Nurse Talks About What Makes Shepherd Center Different
Mike Marshall, RN, BSN, a charge nurse in Shepherd Center’s Intensive Care Unit, reflects on Shepherd Center's culture of hope.
Mike Marshall, RN, BSN, 36, is a charge nurse in Shepherd Center’s Intensive Care Unit, which means he has managerial responsibilities, such as staffing and budgeting, as well as nursing duties. He also is the liaison between nurses and the administration, and he teaches Advanced Cardiac Life Support to doctors and nurses. In February 2016, the Perry, Ga., native was nominated for the Atlanta Journal-Constitution’s Nurse of the Year Award.
Q: How did you get interested in nursing?
A: I wanted to go to medical school, but thought that becoming a nurse would give me financial independence and be a bridge to medical school. But nursing turned out to be more in line with what I wanted to do.
Q: What do you enjoy about nursing?
A: What I like about nursing is that you have a lot of personal contact with patients and their families, but the field of nursing is even better than I ever thought it would be. We have a lot of young patients who are trying to have better lives after tragic circumstances. That young population is what makes Shepherd Center special. I love working with people of all ages, but I especially love seeing kids get better. I also love the people I work with. They’re like family. I feel respected by my peers and by the leaders of the hospital.
Q: Do you encounter resistance because you’re a male in a profession that historically has been predominantly female?
A: Less and less. When I went to nursing school, less than 10 percent of the class was male. But it’s changing. Fifty percent of the people graduating from medical school now are women, and at this very moment, of the five nurses on duty in the ICU, four are men. So roles have changed. Occasionally a patient will prefer a female nurse, but it’s rare and I try to be mindful. I do not take personal offense if my patient asks for a female nurse. My goal is to make the patient feel at ease with whatever procedure needs to be done. We all work together to provide the calmest environment for our patients whenever possible. But if it’s a critical situation, we do what we have to do.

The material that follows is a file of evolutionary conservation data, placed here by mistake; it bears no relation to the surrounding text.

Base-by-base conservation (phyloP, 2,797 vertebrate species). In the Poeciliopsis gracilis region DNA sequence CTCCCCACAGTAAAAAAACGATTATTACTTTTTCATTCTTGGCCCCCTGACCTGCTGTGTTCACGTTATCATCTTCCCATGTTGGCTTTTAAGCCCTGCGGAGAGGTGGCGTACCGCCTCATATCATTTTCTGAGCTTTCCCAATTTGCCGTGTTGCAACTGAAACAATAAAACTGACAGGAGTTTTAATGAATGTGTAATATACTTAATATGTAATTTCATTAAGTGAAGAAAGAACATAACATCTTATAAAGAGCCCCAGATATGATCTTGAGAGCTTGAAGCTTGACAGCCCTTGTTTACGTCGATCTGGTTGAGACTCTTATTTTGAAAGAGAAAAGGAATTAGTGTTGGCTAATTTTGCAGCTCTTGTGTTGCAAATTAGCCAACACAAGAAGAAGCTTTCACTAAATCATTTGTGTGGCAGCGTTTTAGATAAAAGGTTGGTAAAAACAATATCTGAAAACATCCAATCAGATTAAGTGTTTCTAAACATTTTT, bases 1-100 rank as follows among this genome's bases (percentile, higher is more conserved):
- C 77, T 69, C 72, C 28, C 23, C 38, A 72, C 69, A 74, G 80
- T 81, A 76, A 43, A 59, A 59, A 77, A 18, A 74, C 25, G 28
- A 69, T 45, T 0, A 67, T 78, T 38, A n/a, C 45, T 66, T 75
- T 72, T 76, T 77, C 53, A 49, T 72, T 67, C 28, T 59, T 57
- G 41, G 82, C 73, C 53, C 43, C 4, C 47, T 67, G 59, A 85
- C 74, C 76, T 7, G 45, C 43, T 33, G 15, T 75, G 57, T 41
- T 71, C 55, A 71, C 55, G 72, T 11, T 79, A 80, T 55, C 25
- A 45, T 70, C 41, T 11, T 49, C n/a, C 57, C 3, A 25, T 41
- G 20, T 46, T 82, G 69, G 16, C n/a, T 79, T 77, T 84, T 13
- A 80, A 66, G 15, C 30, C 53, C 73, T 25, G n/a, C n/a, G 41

Q: How do you cope with people who are going through extremely challenging situations?
A: I stop and think how I would react if my life was turned upside down, and I treat people the way I would treat my own family. We spend lot of time educating families about what’s going on and then calming their fears. We try not to give false hope, but we also want to give them reason to keep going when they’re feeling very lost. Our philosophy is to see past the injury.
Q: You’ve worked at other hospitals. How is nursing different at Shepherd Center?
A: This is a special place. Our patients stay longer here, so we become more attached to them. We celebrate with them when things go well and grieve when they don’t. We have a culture of hope, and we do what’s best for the patient, even if it’s more difficult for us.
- Mike works out six days a week, and he gets up at 4 a.m. to lift weights before starting his shift. He says it helps him to think clearly and rationally while performing his job.
- He’s a Renaissance man! In addition to enjoying hiking and traveling, he plays the piano. While he used to play for weddings and funerals, now he plays mostly for fun.
- He loves working with Shepherd Center’s therapy dog, Frosty. “We spend hours rounding on patients and traveling throughout the hospital,” Mike says. “No matter how bad things get, Frosty makes me feel as if everything will be all right.”
- How does he think his co-workers would describe him? “I actually asked my co-workers about this and they said, ‘Playful, elegant, smart and magnanimous.’”
- University of West Georgia, Bachelor of Science in Nursing
Interviewed by John Christensen
Photos by Louie Favorite
Shepherd Center provides world-class clinical care, research, and family support for people experiencing the most complex conditions, including spinal cord and brain injuries, multi-trauma, multiple amputations, stroke, multiple sclerosis, and pain. Ranked by U.S. News as one of the nation’s top 10 hospitals for rehabilitation and the best in the Southeast, Shepherd Center treats more than 850 inpatients and 7,600 outpatients annually with unmatched expertise and unwavering compassion to help them begin again.